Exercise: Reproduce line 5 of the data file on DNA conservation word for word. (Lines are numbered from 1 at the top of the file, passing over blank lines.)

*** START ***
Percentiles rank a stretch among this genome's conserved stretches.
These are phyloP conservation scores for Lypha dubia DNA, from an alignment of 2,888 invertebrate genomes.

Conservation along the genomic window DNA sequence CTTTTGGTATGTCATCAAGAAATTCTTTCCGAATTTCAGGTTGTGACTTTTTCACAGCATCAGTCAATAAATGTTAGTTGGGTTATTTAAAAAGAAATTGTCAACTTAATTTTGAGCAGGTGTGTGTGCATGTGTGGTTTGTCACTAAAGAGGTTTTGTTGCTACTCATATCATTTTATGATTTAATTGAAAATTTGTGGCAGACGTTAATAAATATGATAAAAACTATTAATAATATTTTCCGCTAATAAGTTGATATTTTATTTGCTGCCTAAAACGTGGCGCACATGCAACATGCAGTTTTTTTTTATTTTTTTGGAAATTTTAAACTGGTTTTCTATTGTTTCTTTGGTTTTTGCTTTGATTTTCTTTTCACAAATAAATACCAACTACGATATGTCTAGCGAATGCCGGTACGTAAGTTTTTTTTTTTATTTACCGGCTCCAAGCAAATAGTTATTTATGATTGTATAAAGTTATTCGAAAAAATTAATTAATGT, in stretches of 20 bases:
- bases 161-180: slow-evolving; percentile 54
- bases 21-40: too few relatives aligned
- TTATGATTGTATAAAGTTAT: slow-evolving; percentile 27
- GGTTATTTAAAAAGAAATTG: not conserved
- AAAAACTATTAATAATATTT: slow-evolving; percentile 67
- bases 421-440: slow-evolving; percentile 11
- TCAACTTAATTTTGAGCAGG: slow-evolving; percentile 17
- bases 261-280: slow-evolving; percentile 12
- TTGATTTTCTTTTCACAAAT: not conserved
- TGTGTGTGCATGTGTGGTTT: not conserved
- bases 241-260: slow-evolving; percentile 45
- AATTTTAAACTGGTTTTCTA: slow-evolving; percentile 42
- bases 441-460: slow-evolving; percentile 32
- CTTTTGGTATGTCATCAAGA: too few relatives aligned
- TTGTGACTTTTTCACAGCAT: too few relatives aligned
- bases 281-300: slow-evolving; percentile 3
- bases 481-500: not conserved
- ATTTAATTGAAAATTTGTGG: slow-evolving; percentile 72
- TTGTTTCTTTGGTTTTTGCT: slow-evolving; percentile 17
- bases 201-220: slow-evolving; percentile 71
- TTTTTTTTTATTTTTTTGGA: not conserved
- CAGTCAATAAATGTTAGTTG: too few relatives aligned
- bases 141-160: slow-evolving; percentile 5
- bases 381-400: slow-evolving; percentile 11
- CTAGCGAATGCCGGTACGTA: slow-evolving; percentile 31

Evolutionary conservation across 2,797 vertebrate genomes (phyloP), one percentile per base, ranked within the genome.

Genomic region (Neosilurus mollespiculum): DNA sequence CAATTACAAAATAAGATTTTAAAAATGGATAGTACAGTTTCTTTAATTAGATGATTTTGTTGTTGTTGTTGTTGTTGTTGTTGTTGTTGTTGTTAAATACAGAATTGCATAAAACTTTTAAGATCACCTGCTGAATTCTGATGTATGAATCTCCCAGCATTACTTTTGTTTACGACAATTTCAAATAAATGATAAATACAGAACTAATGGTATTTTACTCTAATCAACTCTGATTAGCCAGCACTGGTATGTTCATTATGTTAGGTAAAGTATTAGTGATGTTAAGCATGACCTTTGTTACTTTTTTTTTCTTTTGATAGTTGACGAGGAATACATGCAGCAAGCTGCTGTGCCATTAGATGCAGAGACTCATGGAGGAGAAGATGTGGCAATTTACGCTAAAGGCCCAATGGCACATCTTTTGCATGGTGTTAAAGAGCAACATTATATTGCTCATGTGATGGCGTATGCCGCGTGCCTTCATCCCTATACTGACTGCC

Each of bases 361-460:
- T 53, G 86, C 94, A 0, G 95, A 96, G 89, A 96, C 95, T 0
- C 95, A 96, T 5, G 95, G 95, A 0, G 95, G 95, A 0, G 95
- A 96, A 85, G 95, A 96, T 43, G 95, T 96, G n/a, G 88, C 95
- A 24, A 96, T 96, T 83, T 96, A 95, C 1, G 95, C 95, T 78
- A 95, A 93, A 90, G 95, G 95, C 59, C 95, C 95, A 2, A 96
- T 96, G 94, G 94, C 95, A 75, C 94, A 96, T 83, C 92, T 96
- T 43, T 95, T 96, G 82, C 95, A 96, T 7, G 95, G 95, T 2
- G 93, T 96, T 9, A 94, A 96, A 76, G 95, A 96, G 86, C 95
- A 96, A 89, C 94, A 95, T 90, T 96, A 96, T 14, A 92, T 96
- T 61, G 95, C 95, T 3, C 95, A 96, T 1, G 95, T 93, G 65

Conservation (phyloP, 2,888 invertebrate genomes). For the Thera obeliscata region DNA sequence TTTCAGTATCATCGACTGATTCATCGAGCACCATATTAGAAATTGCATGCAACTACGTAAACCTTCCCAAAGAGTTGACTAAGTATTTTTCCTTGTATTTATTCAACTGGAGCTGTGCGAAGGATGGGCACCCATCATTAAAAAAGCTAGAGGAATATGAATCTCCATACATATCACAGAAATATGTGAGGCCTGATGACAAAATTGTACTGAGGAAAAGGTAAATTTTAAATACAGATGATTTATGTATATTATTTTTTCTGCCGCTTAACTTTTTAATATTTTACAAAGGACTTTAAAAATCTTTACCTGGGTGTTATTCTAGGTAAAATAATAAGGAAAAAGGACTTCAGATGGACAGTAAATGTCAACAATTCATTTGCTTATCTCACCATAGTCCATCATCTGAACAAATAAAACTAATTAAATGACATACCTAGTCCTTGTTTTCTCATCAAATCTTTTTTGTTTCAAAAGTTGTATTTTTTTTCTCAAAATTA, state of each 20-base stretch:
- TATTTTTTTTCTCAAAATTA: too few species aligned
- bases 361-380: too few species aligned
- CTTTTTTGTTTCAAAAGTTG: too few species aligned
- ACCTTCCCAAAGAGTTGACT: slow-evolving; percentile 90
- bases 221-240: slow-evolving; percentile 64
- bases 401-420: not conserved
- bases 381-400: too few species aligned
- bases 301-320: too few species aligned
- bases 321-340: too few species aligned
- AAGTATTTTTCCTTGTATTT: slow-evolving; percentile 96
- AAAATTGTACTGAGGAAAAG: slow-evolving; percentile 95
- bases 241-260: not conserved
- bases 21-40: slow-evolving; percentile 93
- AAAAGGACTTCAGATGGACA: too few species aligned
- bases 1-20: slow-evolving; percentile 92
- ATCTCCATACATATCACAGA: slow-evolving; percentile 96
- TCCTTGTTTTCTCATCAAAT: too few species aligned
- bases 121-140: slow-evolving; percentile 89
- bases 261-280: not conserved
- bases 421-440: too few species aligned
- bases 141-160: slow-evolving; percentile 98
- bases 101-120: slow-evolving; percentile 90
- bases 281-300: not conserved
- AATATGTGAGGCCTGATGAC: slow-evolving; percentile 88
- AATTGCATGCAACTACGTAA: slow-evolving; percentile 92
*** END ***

- bases 21-40: too few relatives aligned